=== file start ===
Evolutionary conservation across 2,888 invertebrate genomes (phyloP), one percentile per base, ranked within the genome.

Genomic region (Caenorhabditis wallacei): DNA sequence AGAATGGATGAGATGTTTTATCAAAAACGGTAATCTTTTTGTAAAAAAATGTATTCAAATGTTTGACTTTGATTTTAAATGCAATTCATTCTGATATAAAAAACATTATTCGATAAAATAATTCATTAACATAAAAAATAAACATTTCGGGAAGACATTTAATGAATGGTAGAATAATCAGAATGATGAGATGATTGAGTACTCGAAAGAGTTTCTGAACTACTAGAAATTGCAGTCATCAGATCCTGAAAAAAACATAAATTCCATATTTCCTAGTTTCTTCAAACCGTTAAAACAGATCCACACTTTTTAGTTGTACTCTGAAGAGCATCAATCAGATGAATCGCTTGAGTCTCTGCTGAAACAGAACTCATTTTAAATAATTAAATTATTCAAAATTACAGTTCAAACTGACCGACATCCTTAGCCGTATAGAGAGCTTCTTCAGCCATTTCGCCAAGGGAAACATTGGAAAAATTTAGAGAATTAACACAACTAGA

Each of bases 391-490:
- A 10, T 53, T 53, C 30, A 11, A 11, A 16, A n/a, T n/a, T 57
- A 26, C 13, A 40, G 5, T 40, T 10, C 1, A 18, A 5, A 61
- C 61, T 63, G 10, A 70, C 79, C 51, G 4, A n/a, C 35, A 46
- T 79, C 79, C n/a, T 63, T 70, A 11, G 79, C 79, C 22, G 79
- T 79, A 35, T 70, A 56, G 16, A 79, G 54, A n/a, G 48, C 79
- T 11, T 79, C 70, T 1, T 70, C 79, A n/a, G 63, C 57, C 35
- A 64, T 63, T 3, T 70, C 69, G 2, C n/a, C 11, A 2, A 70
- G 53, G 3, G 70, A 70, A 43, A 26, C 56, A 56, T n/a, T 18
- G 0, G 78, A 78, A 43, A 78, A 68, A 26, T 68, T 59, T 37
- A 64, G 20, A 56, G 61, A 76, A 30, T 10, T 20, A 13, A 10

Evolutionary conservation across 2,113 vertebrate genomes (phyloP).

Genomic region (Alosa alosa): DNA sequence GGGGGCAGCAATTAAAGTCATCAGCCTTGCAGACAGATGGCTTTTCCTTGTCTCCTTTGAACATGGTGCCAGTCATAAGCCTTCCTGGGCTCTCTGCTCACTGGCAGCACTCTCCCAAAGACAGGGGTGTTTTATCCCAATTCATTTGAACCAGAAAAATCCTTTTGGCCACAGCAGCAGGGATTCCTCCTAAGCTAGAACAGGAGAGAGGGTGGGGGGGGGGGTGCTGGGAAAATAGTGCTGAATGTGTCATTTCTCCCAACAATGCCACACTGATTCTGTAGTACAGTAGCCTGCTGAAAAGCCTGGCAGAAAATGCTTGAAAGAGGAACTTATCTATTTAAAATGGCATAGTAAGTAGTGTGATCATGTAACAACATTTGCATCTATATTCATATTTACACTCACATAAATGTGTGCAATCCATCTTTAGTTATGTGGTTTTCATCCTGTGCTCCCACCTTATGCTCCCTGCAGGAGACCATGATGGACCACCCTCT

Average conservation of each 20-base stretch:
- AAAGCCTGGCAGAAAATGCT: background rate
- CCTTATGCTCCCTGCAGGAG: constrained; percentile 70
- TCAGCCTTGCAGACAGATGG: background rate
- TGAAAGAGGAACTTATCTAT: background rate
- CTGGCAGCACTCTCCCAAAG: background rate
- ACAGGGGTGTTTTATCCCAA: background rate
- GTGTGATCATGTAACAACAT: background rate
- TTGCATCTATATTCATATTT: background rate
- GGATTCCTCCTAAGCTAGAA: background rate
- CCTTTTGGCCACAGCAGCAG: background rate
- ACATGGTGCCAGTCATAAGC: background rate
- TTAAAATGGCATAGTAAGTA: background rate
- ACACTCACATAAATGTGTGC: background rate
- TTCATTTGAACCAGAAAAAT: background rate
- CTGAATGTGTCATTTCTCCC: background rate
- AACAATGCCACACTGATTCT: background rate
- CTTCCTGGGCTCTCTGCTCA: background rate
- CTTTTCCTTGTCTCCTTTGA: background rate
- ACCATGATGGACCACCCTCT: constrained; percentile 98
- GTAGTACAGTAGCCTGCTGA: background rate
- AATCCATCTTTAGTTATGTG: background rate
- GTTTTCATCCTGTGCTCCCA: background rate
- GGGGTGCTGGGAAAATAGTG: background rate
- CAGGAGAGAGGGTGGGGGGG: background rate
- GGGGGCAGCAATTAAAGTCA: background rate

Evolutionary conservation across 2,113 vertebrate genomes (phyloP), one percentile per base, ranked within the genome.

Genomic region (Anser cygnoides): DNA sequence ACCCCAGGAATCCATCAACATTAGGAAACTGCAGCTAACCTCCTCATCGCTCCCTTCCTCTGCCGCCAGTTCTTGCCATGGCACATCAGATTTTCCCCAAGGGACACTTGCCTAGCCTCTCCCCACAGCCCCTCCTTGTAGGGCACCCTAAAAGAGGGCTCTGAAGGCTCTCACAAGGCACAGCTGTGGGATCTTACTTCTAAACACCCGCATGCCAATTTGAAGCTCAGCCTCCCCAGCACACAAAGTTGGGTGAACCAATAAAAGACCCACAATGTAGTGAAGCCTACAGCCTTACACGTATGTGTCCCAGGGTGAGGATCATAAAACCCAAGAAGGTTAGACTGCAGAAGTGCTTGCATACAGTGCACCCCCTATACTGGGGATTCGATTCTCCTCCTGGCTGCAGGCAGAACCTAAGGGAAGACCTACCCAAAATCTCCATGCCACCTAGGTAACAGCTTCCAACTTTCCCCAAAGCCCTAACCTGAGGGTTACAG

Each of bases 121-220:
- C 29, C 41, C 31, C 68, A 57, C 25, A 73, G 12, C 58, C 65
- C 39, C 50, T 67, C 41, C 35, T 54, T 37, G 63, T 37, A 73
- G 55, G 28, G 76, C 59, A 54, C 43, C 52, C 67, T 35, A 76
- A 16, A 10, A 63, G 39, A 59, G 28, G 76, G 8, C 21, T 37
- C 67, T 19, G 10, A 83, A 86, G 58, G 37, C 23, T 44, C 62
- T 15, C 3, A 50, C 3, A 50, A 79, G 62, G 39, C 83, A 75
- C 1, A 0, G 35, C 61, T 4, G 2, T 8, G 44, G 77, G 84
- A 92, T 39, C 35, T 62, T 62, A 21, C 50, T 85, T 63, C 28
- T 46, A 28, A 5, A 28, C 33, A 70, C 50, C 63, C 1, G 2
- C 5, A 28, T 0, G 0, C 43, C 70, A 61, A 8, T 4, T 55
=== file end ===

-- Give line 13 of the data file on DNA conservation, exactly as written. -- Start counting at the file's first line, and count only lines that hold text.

- A 64, G 20, A 56, G 61, A 76, A 30, T 10, T 20, A 13, A 10